- Article medically reviewed and fact-checked by Dr. Dimitar Marinov (M.D, Ph.D, RDN).
The first time I ever slept on a memory foam mattress I woke up with back pain.
Well, to be honest, I never actually got to sleep because what started out as a rather soft and seemingly comfy mattress quickly became some sort of torture device that caused an excruciating ache in my lower back that stopped me from getting any sleep at all.
So after some extensive research, I discovered that there are several reasons why sleeping on a memory foam mattress may result in back pain:
A memory foam mattress can hurt your back if the mattress is too soft, too firm, too thin, lacks support, is sagging, is placed on the wrong frame, hasn’t had enough time to adjust to your physical characteristics; or simply isn’t a good fit for your body weight, body type, or dominant sleeping position.
One study found that when 100 medical residents switched from a ‘regular cotton mattress’ and slept on a thin 10cm (3.9″) foam mattress for one night, 63% of participants developed lower back pain that resolved for 61 of the participants when switching back to the original cotton mattress; with the back pain returning upon switching back to the foam mattress once again .
The good news is that there are several steps that you can take to reduce the chance of you buying a memory foam mattress that’s going to be uncomfortable.
The most significant steps for me were sleeping on a high-quality hybrid memory foam mattress like the Puffy Lux Hybrid rather than a cheap memory foam mattress that doesn’t provide enough support.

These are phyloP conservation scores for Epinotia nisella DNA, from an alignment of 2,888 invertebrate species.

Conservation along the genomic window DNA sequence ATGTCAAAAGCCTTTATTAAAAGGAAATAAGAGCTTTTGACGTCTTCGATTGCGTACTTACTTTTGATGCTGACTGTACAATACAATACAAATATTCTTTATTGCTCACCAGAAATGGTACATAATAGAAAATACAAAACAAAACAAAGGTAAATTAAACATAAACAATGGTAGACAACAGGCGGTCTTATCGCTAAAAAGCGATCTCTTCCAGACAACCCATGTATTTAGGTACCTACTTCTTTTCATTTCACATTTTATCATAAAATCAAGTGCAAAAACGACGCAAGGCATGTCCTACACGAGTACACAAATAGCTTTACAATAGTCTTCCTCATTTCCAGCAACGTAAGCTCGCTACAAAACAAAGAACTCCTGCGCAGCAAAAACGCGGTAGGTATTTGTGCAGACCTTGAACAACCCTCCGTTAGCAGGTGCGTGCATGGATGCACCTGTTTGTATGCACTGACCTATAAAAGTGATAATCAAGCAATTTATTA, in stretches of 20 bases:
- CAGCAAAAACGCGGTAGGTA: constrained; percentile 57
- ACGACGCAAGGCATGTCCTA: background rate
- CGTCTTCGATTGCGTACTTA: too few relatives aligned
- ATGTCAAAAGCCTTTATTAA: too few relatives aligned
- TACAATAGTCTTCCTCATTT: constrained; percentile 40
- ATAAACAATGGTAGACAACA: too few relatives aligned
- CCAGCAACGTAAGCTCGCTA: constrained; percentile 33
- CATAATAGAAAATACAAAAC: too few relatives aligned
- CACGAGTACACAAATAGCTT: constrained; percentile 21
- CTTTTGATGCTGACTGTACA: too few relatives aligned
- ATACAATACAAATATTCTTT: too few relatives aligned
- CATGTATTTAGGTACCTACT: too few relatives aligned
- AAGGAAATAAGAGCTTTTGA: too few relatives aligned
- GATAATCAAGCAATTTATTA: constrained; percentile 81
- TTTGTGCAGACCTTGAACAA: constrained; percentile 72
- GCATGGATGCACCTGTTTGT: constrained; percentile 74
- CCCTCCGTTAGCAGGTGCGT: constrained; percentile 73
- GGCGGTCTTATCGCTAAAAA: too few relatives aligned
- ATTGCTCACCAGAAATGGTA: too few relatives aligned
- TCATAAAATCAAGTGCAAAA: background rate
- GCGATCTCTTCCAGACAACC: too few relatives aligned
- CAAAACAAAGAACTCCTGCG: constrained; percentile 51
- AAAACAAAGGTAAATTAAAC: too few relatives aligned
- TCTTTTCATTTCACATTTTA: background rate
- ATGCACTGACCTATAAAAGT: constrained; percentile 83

And there’s also a few things that you can do to stop your memory foam mattress from hurting your back if you’ve already bought it and it’s causing you problems.
This article provides multiple solutions for both scenarios.
Alternatively: if you’re looking for a new mattress and want to avoid memory foam, then check out my list of the best mattresses without memory foam here or if you’re specifically looking for a mattress to help with your back pain, then have a look at my list of the best mattresses and adjustable beds for back pain here.
Memory Foam Mattresses: 7 Causes Of Back Pain
Here are 7 reasons why a memory foam mattress could cause you back pain:
- The mattress is too firm or soft.
- The mattress doesn’t provide enough support.
- The mattress is being used with the wrong type of base.
- The mattress doesn’t keep you in good posture (common in front sleepers).
- The mattress is causing your neck to be misaligned on the pillow.
- The mattress has not yet adjusted to your body weight and shape.
- The mattress is not compatible with your sleeping style.
Each point is explained in more detail below.
But first, it’s important to understand how the elastic and pliable properties of memory foam gives it both potential benefits and drawbacks.
Memory foam was originally developed under contract by NASA in 1966 for use in their aircraft and was later adapted for mattresses  – with Tempur-Pedic being the pioneer of the memory foam mattress and remains one of the most popular and respected brands in the mattress market today.